Distrust and ethics concerns pose serious challenges on how our medicines and vaccines are researched, developed, marketed, and made accessible to patients around the world. One major concern is whether drug companies and researchers are communicating all safety and efficacy information about new medicines and vaccines.
Why Is Transparency Important?
The safety and efficacy information for the medicines we use are contained in clinical trials, the human experiments largely sponsored by pharmaceutical and biotechnology companies. These trials, how they are done and their results, must be transparent and publicly available, because:
- Prescription guidelines, medical care, and formulary decisions are based on reviews of the publicly available trial information.
- Thousands of people participate in important industry-sponsored trials each year, believing they are helping advance medical knowledge, which is not the case if the trials are unpublished.
- Transparency is important for building merited trust in the life sciences sector and their work: As few as 12% of Americans trust that drug companies are honest and ethical. This distrust can be a substantial barrier to patients participating in clinical trials and to patients taking their medicines.
Our Rating System
To address ethics and trustworthiness concerns, we created The Good Pharma Scorecard. It measures and ranks the 20 largest pharma companies and new medicines and vaccines on key ethics, human rights & population health performance indicators. We focus on the ethical issues that impact patients the most.
In 2009, we publicly launched the Good Pharma Scorecard initiative through a multi-stakeholder roundtable, held in the New York Times Building, with former FDA commissioners, pharmaceutical executives, academics, patient groups, physicians, and ethicists. Since then, we have held 11 multi-stakeholder roundtables and industry summits and surveyed over 250 patient representatives to help define what ethics and trustworthiness mean for the healthcare innovation sector and biomedicine.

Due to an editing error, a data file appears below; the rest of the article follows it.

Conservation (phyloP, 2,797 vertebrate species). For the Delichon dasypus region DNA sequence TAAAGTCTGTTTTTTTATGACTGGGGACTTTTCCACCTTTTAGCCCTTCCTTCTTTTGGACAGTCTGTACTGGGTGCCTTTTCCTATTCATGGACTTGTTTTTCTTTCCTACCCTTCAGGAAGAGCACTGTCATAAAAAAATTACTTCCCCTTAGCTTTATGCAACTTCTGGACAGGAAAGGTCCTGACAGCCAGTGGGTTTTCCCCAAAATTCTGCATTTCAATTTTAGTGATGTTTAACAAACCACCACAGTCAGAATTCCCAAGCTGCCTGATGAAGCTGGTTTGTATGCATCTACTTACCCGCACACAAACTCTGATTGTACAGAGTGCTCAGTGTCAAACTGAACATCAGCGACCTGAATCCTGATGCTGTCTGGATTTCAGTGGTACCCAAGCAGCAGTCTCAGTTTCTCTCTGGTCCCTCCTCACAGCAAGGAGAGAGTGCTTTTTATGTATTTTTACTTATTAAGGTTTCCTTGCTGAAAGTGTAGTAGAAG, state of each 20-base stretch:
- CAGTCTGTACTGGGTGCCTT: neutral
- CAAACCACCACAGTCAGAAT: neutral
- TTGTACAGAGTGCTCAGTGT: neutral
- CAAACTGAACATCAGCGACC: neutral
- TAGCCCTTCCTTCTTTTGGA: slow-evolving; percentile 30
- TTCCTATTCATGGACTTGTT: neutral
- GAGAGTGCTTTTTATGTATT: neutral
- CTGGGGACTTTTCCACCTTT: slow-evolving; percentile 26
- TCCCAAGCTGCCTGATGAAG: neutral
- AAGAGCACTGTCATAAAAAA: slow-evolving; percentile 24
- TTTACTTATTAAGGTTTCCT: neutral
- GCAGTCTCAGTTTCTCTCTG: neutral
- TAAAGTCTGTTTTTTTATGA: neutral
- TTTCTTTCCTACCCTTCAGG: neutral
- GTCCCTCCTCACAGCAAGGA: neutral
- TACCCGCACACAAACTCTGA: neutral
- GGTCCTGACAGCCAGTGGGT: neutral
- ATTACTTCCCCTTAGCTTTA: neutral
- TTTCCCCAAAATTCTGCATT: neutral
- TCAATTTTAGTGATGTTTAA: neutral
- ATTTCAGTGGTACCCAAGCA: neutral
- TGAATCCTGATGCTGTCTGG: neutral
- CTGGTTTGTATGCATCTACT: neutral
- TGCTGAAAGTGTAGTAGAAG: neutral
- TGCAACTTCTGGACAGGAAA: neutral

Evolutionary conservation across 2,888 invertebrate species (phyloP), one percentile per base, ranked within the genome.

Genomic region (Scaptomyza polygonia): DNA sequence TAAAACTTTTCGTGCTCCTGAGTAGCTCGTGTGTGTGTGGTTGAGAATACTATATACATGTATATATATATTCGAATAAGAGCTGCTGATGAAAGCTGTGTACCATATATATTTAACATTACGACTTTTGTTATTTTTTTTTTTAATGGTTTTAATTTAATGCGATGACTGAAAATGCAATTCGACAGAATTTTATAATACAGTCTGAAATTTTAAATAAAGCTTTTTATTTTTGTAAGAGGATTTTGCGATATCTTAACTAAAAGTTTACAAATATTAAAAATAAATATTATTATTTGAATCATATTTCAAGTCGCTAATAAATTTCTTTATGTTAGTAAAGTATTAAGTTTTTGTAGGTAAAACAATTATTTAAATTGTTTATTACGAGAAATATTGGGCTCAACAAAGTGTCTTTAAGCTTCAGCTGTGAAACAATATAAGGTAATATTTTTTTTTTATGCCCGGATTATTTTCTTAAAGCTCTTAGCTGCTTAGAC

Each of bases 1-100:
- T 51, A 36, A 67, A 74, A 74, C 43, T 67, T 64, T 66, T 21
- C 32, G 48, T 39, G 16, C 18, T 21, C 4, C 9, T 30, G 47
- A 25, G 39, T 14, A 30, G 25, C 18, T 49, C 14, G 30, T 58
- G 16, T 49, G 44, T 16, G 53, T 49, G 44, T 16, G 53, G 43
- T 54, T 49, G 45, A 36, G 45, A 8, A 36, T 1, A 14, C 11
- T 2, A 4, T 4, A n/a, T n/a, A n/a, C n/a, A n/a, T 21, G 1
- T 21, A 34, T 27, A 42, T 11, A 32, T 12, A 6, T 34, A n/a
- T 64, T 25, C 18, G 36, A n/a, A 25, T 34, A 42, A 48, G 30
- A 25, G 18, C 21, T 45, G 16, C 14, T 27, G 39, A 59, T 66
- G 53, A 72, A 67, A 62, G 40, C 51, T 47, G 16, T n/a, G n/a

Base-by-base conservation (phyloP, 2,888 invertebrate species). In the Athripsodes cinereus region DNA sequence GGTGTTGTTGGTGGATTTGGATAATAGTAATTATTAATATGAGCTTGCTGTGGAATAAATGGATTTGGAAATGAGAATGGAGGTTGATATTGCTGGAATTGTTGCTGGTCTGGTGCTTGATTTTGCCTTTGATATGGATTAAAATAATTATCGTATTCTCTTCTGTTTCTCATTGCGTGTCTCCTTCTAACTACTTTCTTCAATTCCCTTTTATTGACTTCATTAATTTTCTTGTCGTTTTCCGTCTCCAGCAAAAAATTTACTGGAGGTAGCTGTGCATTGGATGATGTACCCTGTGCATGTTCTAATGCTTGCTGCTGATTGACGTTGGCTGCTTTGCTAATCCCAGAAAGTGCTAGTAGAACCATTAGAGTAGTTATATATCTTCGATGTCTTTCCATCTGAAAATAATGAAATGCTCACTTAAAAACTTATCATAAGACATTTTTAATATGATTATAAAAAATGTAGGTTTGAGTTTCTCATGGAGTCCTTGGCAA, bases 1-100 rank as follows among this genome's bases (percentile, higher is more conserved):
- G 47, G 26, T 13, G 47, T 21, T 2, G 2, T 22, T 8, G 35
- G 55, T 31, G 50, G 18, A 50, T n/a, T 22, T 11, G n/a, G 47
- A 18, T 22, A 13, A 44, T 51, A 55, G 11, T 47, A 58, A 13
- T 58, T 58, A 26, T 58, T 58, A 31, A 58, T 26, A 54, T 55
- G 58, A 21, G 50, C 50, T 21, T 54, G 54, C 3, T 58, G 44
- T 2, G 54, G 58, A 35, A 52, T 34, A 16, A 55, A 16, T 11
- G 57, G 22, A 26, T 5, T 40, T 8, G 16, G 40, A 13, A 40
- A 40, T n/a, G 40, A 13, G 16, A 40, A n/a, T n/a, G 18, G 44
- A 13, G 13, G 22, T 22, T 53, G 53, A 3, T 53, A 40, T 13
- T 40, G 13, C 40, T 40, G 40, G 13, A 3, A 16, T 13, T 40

We also reviewed over 75 quality improvement initiatives to construct our index and ranking system, including the Kimberly Certification, Baldrige Award, Good Housekeeping Seal, Underwriters Laboratory Certification, AAHRPP, Ethisphere Rankings, LEED Certifications, Access to Medicines Index, Flipper Seal of Approval for canned tuna, Rainforest Alliance Accreditation, Forest Stewardship Council Certification, US News and World Report college rankings, Joint Commission for Hospital Accreditation, and fair trade labels.
See our Methods: Read the Paper
In 2012, our president and founder, Dr. Jennifer E. Miller co-organized a conference at Harvard Medical School on the subject of Global Health Rankings.
Learn More About the Conference: Global Health Footprint Conference.